ad info




CNN.com
 MAIN PAGE
 WORLD
* U.S.
 LOCAL
 POLITICS
 WEATHER
 BUSINESS
 SPORTS
 TECHNOLOGY
 SPACE
 HEALTH
 ENTERTAINMENT
 BOOKS
 TRAVEL
 FOOD
 ARTS & STYLE
 NATURE
 IN-DEPTH
 ANALYSIS
 myCNN

 Headline News brief
 news quiz
 daily almanac

  MULTIMEDIA:
 video
 video archive
 audio
 multimedia showcase
 more services

  E-MAIL:
Subscribe to one of our news e-mail lists.
Enter your address:
Or:
Get a free e-mail account

 DISCUSSION:
 message boards
 chat
 feedback

  CNN WEB SITES:
CNN Websites
 AsiaNow
 En Español
 Em Português
 Svenska
 Norge
 Danmark
 Italian

 FASTER ACCESS:
 europe
 japan

 TIME INC. SITES:
 CNN NETWORKS:
Networks image
 more networks
 transcripts

 SITE INFO:
 help
 contents
 search
 ad info
 jobs

 WEB SERVICES:

US

U.S. repeats vow to investigate massacre at No Gun Ri

bridge
A retired officer said civilians were herded into a tunnel under a bridge and that when shots rang out from the spot, U.S. soldiers started firing  

November 13, 1999
Web posted at: 12:44 a.m. EST (0544 GMT)


In this story:

Apology is sought

Veterans, villagers meet in Cleveland

RELATED STORIES, SITES icon



From staff and wire reports

WASHINGTON (CNN) -- Pentagon officials are vowing to "vigorously" investigate a massacre of hundreds of civilians at No Gun Ri during the Korean War -- and publish their findings about any role U.S. troops played.

The officials, including Principal Deputy Undersecretary of Defense Charles Cragin, met Friday with four South Koreans who say that they are survivors of the massacre.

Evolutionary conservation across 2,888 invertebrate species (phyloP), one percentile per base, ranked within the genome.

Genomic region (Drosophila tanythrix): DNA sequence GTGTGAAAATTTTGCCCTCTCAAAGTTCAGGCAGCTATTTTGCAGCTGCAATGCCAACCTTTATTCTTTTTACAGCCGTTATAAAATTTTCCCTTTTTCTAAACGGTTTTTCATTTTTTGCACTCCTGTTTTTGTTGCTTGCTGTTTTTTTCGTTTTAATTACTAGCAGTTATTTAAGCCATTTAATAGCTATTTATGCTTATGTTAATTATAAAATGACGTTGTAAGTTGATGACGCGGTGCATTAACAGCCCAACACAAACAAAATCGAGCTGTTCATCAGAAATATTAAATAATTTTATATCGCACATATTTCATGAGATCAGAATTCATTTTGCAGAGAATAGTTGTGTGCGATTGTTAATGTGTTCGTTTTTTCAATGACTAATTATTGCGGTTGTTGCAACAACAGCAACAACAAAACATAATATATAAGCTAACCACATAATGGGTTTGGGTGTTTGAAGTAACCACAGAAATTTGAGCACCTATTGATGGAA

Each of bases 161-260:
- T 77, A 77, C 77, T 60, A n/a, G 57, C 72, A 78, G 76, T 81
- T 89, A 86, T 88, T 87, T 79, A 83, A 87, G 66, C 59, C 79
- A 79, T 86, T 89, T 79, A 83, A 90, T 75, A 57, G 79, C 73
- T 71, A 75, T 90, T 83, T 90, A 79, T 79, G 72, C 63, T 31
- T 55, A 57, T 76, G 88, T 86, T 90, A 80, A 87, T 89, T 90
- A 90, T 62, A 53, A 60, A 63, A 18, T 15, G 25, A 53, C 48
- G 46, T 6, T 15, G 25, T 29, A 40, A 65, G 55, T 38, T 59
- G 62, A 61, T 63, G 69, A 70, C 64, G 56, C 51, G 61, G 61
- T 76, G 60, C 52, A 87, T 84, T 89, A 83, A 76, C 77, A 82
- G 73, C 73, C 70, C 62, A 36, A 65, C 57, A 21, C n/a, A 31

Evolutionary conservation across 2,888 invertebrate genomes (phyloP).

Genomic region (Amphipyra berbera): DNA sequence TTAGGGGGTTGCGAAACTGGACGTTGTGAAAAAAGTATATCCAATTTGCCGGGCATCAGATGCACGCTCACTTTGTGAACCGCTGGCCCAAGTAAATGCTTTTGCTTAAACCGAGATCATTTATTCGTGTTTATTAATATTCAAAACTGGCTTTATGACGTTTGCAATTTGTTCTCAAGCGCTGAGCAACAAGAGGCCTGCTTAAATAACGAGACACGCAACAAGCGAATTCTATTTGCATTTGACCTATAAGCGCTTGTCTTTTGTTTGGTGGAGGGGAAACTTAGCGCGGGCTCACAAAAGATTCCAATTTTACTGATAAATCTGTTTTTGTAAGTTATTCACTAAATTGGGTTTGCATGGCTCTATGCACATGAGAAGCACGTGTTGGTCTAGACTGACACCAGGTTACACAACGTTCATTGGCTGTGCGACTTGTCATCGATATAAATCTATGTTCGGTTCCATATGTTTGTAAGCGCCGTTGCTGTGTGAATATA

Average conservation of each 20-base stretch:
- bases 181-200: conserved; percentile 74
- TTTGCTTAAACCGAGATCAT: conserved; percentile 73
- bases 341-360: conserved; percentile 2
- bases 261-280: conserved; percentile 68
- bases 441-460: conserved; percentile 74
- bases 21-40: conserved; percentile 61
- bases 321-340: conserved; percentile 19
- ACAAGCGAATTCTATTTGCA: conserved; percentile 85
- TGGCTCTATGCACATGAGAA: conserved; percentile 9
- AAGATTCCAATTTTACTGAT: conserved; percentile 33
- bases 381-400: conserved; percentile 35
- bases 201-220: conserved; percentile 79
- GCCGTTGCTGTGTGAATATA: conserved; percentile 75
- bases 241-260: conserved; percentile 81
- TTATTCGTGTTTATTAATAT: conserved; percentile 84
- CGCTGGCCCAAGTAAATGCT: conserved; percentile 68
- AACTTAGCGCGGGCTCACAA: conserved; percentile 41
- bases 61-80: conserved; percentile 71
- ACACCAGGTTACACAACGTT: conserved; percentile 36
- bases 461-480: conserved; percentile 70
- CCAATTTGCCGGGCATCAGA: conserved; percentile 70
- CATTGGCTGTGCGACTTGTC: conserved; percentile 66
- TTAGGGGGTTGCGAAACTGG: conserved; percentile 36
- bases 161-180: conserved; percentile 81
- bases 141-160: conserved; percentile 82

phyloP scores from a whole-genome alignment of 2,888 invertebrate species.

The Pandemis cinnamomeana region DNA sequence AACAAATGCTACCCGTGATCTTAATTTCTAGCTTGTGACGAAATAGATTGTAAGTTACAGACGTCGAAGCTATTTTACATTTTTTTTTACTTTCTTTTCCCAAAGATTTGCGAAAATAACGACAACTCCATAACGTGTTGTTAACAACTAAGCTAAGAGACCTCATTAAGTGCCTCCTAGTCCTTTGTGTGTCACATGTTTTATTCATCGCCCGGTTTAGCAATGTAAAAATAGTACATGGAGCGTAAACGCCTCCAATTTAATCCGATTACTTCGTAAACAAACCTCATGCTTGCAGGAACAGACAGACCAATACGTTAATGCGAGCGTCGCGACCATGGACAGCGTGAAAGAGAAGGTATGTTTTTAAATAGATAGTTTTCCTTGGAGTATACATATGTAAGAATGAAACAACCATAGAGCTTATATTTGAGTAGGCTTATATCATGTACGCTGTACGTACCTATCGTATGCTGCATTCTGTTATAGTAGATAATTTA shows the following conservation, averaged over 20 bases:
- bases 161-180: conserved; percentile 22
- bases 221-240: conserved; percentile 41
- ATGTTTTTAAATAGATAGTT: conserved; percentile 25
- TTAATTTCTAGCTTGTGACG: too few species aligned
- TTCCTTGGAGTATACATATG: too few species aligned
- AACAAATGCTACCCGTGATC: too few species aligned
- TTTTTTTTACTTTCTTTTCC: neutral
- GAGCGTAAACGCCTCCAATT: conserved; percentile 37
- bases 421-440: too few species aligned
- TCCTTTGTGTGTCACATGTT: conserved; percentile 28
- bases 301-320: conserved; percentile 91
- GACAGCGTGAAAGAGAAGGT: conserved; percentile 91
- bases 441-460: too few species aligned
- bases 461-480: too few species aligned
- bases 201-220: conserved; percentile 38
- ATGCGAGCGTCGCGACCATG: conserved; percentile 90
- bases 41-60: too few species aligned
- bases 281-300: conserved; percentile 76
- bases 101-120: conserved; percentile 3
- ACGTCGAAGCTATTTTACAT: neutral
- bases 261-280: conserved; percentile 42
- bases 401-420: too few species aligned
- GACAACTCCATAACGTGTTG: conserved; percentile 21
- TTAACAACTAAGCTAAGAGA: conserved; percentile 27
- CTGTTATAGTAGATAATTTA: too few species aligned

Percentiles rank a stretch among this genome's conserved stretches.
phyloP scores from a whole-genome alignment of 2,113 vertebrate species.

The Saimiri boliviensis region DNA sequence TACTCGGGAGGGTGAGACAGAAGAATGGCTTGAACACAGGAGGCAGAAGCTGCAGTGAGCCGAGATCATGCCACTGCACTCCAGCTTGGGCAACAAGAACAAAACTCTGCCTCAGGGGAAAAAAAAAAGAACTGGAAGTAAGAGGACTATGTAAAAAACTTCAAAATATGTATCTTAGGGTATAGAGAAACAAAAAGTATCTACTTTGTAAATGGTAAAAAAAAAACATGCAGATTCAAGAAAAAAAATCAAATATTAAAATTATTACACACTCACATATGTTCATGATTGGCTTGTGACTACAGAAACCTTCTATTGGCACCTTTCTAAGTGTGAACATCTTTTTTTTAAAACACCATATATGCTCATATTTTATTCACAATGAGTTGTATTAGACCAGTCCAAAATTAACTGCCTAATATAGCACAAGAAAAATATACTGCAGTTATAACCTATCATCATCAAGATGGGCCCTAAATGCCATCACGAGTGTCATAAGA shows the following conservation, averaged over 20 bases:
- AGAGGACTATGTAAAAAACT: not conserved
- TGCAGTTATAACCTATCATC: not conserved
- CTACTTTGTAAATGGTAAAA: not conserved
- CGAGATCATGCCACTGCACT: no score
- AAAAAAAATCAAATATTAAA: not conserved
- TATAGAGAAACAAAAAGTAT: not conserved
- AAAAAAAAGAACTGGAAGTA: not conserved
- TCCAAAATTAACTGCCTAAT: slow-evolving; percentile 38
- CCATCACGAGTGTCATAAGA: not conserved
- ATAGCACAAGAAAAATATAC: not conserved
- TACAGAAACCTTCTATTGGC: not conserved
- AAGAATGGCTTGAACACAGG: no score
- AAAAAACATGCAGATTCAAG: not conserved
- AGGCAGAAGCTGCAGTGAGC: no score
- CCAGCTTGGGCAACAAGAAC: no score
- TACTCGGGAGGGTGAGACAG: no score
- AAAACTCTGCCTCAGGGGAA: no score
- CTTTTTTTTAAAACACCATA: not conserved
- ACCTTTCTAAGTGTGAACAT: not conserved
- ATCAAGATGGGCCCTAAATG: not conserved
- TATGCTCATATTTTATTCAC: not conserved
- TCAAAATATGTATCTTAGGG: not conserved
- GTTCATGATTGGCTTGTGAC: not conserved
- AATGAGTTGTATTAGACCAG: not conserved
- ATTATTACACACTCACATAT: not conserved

"We repeated the pledge of the United States to continue to work closely with the Republic of Korea government, and assured the survivors that the Department of Defense will vigorously pursue the facts of what happened at No Gun Ri," Cragin said.

 VIDEO
National Correspondent Bruce Morton reports on four Koreans who say they survived the alleged massacre at No Gun Ri
QuickTime Play
Real 28K 80K
Windows Media 28K 80K
 
  MESSAGE BOARD
Join the discussion
South Korea

Korea massacre investigation
 

The South Koreans met for an hour with Cragin and other senior Pentagon and Army officials, the Defense Department said in a statement.

Lt.Gen. Michael Ackerman, the Army's inspector general and head of an Army probe into the alleged massacre, also attended the meeting.

The South Koreans discussed their experiences during the incident, which allegedly took place at No Gun Ri July 26-29, 1950, early in the 1950-53 Korean War.

"There were no North Korean tanks around" when the incident occurred and no excuse for firing at unarmed civilians, Chung Eun Yong said after the talks.

Apology is sought

The meeting was the survivors' latest effort in obtaining official recognition that the incident occurred, and an apology for the bloodshed. They previously attended a church service with U.S. veterans.

"We believe that God will forgive the veterans and the U.S. government when they repent their sins committed, as they fill their responsibilities on the massacre, and they ... apologize officially for their wrongdoings," Chung said during that service.